Laws Barring SLAPP Suits Are an Important Tool for Qui Tam Whistleblowers
To dissuade qui tam whistleblowers from providing information to the government, some companies sue whistleblowers, alleging that whistleblowers’ use of company documents constitutes theft and breach of contractual duties. Defending against such claims can exact a significant toll on the whistleblower, including burdensome and intrusive discovery and reputational harm. Often, the company suing the whistleblower is unable to plead any harm or damages and the apparent purpose of the suit is merely to silence the whistleblower or dissuade the whistleblower from pursuing a qui tam action. Such suits are also known as strategic lawsuits against public participation or SLAPP suits.
In the approximately 28 states that have enacted anti-SLAPP laws, the whistleblower might be able to shut down a SLAPP suit early in the litigation and recover fees. Anti-SLAPP laws provide a procedural remedy to dispose of lawsuits that are brought to chill the valid exercise of constitutional rights, including the rights to free speech and petition the government for redress of grievances. A March 2018 California Court of Appeals decision in MMM Holdings, Inc. v. Reich is a good illustration of how anti-SLAPP laws are a critical tool in a whistleblower’s arsenal.
MMM Holdings’ SLAPP Suit Against Whistleblower Lawyer
MMM Holdings, Inc. (MMM) sued Marc Reich, an attorney who represented a qui tam whistleblower who took documents from MMM when MMM terminated the whistleblower’s employment for his opposition to what he perceived as fraudulent practices. MMM alleged that Reich received, wrongfully possessed, and refused to turn over 26,000 electronically stored documents from his client and was therefore liable for conversion, receipt of stolen property, and unjust enrichment. Reich also disclosed some of the documents to a third party to assist that party with litigation against MMM.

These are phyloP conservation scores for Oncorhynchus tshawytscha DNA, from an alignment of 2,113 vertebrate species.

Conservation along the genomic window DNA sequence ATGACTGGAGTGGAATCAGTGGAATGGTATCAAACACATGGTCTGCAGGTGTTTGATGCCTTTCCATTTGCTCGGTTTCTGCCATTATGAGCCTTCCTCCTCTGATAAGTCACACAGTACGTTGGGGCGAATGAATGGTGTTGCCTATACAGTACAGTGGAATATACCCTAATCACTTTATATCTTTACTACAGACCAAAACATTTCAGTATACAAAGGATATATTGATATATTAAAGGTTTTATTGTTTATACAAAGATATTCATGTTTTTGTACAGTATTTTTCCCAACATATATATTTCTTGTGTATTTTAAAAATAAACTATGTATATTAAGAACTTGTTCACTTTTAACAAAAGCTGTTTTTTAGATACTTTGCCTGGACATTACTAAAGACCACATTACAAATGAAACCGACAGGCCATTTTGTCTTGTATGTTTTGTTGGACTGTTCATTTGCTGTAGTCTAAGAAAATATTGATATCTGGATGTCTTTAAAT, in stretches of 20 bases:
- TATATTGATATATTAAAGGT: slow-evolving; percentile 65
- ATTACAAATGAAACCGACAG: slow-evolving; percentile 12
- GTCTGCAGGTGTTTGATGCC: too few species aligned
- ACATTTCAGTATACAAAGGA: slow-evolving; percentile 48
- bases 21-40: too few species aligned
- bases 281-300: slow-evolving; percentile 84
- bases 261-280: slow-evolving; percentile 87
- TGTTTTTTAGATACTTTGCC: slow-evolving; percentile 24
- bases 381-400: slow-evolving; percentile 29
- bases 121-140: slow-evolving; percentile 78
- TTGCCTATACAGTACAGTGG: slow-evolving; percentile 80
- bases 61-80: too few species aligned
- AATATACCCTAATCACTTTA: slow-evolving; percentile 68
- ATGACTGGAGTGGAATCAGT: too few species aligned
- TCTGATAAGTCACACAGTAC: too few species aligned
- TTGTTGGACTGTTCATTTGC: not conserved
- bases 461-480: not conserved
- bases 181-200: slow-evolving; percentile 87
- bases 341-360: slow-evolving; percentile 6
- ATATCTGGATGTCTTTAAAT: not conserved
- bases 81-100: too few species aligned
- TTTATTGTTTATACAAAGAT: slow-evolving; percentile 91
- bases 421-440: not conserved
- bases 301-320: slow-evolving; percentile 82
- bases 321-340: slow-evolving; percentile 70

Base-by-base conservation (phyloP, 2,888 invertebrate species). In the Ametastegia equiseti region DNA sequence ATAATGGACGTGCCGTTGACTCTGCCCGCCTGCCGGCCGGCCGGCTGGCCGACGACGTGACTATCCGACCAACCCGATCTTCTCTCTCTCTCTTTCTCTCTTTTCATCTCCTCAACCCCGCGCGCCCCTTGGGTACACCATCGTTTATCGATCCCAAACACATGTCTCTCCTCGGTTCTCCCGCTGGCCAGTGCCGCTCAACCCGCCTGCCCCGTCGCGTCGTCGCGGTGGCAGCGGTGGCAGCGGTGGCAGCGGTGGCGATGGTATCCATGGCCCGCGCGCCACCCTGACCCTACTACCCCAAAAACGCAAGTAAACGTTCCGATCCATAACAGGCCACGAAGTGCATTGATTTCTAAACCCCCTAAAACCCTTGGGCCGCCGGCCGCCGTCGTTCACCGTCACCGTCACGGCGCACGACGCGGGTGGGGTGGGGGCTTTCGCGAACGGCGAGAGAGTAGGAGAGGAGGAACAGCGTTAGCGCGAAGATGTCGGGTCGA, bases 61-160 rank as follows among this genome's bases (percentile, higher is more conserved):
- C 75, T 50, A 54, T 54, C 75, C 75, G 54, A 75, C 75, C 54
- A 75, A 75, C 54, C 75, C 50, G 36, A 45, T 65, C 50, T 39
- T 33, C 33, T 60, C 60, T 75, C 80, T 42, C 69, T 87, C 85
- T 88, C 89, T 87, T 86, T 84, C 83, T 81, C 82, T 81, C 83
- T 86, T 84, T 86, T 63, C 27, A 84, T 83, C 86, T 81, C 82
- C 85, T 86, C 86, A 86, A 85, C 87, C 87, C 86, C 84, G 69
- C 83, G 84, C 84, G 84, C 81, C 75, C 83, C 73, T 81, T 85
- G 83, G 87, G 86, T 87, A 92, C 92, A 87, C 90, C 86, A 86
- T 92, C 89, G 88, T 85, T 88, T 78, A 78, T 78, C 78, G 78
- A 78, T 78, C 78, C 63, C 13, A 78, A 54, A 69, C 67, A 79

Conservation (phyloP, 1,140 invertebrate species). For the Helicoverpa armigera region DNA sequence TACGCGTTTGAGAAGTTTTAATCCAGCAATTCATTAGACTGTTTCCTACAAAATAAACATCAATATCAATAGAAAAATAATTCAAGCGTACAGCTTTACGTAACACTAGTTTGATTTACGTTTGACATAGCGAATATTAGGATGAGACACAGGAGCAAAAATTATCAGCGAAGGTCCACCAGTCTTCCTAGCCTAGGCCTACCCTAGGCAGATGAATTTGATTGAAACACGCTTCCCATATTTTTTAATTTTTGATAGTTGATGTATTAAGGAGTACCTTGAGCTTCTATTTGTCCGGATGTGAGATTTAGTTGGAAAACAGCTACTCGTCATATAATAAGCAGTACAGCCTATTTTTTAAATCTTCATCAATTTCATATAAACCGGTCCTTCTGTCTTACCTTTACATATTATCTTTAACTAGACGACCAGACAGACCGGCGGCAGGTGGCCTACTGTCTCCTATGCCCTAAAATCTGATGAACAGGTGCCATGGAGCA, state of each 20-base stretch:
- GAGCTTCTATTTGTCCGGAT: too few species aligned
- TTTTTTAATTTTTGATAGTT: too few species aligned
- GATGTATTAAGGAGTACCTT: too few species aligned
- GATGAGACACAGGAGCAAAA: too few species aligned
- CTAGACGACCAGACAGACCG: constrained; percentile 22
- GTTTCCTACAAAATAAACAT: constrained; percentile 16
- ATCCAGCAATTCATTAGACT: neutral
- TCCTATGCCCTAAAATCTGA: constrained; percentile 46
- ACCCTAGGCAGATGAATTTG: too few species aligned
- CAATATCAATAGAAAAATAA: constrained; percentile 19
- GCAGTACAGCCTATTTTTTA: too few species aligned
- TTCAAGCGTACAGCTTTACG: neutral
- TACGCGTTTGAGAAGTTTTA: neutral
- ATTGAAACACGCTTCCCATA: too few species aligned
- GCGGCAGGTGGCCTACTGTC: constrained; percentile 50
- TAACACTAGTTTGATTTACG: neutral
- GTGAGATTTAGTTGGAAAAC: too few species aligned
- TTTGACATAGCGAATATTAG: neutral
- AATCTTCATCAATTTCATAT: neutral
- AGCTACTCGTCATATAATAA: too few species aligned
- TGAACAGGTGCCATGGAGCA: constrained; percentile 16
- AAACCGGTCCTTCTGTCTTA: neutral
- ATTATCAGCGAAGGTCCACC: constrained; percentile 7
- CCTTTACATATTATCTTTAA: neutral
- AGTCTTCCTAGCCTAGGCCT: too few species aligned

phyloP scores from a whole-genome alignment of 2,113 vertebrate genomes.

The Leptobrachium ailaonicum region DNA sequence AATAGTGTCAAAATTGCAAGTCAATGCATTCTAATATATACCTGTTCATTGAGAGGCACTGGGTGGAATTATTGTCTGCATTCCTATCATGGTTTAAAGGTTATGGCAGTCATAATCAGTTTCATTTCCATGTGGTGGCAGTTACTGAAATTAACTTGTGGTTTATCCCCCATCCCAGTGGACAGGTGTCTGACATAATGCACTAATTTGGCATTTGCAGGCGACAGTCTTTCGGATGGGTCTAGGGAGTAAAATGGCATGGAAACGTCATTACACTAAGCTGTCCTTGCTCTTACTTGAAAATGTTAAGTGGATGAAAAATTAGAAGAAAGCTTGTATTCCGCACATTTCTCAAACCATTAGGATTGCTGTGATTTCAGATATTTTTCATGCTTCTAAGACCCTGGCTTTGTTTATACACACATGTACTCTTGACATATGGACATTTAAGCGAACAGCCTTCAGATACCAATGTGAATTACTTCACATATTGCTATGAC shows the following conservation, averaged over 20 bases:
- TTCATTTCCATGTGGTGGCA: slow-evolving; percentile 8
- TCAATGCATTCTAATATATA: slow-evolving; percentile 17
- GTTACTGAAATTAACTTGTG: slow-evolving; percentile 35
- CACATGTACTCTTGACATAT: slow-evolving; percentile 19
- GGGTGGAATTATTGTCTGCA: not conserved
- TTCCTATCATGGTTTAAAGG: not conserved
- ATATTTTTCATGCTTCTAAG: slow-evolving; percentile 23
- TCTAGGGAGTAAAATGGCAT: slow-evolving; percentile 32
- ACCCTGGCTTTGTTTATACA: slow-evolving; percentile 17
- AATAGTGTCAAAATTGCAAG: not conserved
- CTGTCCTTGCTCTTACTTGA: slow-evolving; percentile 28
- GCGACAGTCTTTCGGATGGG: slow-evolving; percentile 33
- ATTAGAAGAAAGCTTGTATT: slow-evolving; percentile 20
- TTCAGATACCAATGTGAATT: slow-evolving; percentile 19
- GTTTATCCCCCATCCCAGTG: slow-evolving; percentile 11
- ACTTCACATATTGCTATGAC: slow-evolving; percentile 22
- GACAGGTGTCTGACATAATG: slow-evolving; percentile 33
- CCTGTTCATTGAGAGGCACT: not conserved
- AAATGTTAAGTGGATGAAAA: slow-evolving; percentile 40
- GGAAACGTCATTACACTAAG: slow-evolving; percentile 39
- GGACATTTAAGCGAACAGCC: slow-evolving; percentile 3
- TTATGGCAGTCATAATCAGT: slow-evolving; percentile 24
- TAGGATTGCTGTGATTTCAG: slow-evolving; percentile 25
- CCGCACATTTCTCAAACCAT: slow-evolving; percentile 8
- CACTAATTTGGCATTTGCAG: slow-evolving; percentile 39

Reich filed a motion to strike the complaint under the California anti-SLAPP Law, Code of Civil Procedure section 425.16. The court granted the motion, and MMM appealed.
Prosecuting a Qui Tam Action is Protected Activity Under the CA Anti-SLAPP Statute
To prevail in an anti-SLAPP motion, Reich must show that the challenged claims arise from protected activity, and the burden then shifts to MMM to establish a probability of success (a summary-judgment-like procedure assessing whether the plaintiff has made a prima facie factual showing sufficient to sustain a favorable judgment).
Protected activity includes “any . . . conduct in furtherance of the exercise of the constitutional right of petition or the constitutional right of free speech in connection with a public issue or an issue of public interest.” Code Civ. Proc., § 425.16, subd. (e)(4). The court found that Reich’s use of the documents was done in furtherance of the right of petition or speech in connection with an issue of public interest, i.e., prosecuting his client’s qui tam action alleging that MMM overbilled the government and underpaid medical providers.